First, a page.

EC doesn't have to be complicated! In this episode, we're breaking down the basics of Elimination Communication for beginners. You'll learn how to make this simple practice a part of your daily routine with your little one. It’s not rocket science, and anyone can do it!
Whether you're a new parent or looking to try something new, EC is a great way to connect with your baby and promote healthy habits from an early age. Join us to learn how to simplify infant hygiene with EC.
You Will Hear:
- What EC is and how it benefits both baby and parents
- Tips for overcoming your hesitation and get started
- How to know when your baby most likely needs to potty
- Challenges you might face with EC and how to tackle them
- How EC can simplify infant hygiene for any family, even when practiced part-time
Links and other resources mentioned today:
- Go Diaper Free Resources
- Go Diaper Free Book
- Waterproof Pad
- The Log app for iOS and Android
- Blog post - How to Know When Your Baby Needs to Pee
- YouTube Easy Catches series
- How to begin elimination communication - Podcast #75
- Just START - Podcast #86
- Top Hat Potty
- Super-part-time EC success story - Podcast #82.5
- The elevator pitch for EC - Podcast #83
- How to Solve Road Trip Potty Resistance - Podcast #189
- 100% eyes-on-potty at all times?? - Podcast #185
- My baby resists the potty and pees on the floor right after - Podcast #230
- Encouragement: Success Stories - Podcast #157
- “The Golden Window” Newborn EC Program
- “Movers + Shakers” Mobile Babies EC Program
- “Passing the Baton” Young Toddlers EC Program
- The Premium Course Pack for EC
- The Bundle - All 7 MiniCourses
- Private EC Support Group on Facebook
- Tiny Potty Training Book
- Go Diaper Free Store
- Tiny Undies Store
Download the Transcript
If you can't listen to this episode right now (um, sleeping baby!?)...download and read the transcript here:
EPISODE 232: Elimination Communication for Beginners: A Simple Guide to Infant Hygiene
Hello, and welcome to the Go Diaper Free podcast. I'm your host, Nicole Cheever, Go Diaper Free Certified Coach and mama to three kiddos who all went through EC and potty training at different ages and stages.
Hi everyone, thanks so much for joining me on the podcast today. I'm Nicole Cheever with Go Diaper Free, and this is episode 232, Elimination Communication for Beginners: A Simple Guide to Infant Hygiene. I want to welcome everyone who's new here and encourage everyone who's been listening for a while, no matter where you are in your EC journey, please stick around. Even though this is a beginner's guide, it is never a bad idea to go back to basics, regardless of where you are in your journey. If you've been practicing EC for a while or even if you've just gotten started, we'd really love to have you here. You're going to find a lot of value in this podcast, no matter where you are. So, stick around!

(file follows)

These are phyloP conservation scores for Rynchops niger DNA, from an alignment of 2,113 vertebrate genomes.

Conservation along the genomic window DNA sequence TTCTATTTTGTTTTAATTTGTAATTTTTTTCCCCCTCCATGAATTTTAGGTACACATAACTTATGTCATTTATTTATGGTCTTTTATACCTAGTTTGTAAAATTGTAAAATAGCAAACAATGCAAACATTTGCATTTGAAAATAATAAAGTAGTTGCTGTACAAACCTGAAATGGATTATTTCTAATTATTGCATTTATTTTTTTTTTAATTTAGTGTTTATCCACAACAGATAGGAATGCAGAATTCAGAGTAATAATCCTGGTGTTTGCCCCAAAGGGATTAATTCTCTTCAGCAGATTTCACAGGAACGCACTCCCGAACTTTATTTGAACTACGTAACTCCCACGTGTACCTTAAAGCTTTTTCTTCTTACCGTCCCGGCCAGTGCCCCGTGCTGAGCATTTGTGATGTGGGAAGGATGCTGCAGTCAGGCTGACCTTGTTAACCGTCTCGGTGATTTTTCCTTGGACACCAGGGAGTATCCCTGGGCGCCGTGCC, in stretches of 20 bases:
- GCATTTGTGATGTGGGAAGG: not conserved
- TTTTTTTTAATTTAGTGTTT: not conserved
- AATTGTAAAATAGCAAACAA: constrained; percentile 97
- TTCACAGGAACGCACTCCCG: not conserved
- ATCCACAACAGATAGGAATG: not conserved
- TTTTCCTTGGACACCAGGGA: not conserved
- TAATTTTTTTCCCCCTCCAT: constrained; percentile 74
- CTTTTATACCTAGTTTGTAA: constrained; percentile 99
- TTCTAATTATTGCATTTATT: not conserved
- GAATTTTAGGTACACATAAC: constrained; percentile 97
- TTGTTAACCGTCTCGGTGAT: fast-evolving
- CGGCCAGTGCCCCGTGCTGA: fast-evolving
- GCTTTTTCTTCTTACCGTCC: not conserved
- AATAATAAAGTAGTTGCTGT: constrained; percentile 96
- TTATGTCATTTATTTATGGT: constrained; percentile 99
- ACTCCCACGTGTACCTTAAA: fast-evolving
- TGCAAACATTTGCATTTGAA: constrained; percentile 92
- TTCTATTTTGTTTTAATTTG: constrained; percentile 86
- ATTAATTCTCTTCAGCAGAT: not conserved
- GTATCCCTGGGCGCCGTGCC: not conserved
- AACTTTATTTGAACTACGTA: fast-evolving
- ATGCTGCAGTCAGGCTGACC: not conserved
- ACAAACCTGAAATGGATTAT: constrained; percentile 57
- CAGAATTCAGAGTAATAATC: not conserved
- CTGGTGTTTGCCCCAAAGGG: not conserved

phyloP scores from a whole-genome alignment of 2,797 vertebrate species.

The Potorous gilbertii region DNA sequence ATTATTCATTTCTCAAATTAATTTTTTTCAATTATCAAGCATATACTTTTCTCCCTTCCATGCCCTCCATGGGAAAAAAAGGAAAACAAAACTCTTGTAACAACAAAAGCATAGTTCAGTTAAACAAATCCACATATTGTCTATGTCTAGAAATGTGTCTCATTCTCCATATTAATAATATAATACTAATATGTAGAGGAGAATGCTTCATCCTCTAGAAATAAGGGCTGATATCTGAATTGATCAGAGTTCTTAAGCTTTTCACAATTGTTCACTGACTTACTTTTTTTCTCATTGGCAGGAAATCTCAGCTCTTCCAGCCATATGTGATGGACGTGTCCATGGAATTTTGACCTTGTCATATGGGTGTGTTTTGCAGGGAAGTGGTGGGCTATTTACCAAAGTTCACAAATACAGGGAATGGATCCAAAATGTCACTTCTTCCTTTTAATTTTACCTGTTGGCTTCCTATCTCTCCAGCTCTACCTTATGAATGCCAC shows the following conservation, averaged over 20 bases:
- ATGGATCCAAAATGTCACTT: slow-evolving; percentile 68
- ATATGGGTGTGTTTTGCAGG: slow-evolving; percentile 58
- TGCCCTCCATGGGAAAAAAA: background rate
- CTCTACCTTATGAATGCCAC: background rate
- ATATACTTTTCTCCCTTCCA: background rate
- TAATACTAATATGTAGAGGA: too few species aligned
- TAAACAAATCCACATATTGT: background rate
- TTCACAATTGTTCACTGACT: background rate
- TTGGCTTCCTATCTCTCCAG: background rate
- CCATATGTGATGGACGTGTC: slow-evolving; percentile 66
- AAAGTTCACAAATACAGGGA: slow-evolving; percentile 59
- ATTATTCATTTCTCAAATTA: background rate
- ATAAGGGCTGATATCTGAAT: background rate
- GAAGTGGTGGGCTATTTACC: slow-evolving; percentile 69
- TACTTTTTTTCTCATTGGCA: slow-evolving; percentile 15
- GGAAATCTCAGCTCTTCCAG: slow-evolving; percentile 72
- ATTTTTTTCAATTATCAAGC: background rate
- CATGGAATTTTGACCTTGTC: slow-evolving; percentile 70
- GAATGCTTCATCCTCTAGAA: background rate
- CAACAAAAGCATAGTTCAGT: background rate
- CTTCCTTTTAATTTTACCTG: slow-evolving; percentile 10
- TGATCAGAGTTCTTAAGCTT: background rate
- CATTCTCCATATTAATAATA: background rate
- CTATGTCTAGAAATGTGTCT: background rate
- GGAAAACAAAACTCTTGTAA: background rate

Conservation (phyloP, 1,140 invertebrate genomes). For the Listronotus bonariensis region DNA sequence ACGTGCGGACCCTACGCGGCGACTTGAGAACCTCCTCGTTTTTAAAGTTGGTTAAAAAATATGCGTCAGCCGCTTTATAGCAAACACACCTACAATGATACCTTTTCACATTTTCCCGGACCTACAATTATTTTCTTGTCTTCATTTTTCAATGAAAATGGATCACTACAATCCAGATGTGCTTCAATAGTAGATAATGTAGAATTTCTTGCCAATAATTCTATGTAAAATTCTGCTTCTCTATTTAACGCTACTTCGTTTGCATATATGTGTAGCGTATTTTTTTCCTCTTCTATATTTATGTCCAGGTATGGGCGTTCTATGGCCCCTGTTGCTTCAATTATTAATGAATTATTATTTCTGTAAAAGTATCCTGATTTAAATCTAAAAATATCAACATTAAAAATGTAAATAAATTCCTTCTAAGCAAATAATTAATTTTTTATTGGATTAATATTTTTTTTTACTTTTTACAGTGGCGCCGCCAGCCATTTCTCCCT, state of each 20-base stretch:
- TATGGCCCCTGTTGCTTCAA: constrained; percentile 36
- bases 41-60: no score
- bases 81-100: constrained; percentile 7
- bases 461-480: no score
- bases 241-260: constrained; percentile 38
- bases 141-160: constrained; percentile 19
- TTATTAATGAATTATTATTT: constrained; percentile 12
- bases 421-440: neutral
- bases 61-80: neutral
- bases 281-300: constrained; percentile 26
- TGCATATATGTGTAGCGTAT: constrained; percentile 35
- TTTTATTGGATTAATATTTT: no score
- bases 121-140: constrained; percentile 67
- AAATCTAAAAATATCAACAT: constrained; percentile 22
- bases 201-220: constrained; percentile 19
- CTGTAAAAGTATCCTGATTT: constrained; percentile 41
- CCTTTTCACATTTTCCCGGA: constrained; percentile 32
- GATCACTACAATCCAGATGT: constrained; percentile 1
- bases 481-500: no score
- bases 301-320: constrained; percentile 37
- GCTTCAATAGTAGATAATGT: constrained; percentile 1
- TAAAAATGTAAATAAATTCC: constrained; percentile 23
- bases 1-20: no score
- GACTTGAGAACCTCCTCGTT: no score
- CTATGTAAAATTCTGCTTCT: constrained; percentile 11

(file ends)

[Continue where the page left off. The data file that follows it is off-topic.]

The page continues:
I'll be providing a ton of resources, but don't worry, you don't have to keep track of them. As always, you can head over to the blog when you're finished listening here, godiaperfree.com/232. You will find links to everything I mention, you can leave us comments there, we'd love to hear what you think of the episodes, or if you have experience on this topic. And of course ask us any questions you have there on the blog.
In going back to basics here, my main focus really is that EC is simple. It may not always be easy. What in parenting really ever is? It may not always be convenient, but it is very simple. It's not rocket science. You don't need to have a high level certification. You don't need to have lots of training or do a ton of research in order to practice EC and reap the benefits of even just occasional or part-time EC in your life with your baby. Anybody in any lifestyle, with any baby can get some benefits from practicing EC. And that's what I want to remind everyone of today.
When I was a first time mom, I absolutely suffered from overwhelm. I know that's very common with tons of first time parents. I had known about EC for about a decade. One of my good friends had practiced with both of her girls. Her second one was hardly ever in diapers. She started right from birth with her, and they had a lot of great success. So, I already knew that I wanted to practice EC with my baby. I was already bought into all of the benefits and all of the reasons why it was a great thing that would be beneficial for both of us, and yet I still didn't feel ready. I didn't think that I could start practicing until I was ready to do it “the right way.” And that is a huge point I want to drive home today is, there is no right way.
EC is so flexible, it's so versatile, it really is so simple. There is no one way to practice, and it's not all or nothing either. I really felt like once I started down the road to EC, I wouldn't be able to look back. There's a huge misconception out there that if you're practicing EC, you have to be with your baby all the time and you have to never use diapers, and all of these sort of extremist ideas. And maybe some people practice like that, and that might work for them, and that's wonderful. But there is so much between here and there. There's so much between full-time diapering and never using a single diaper. There is a place for everybody, and that's really what I want to emphasize in today's episode.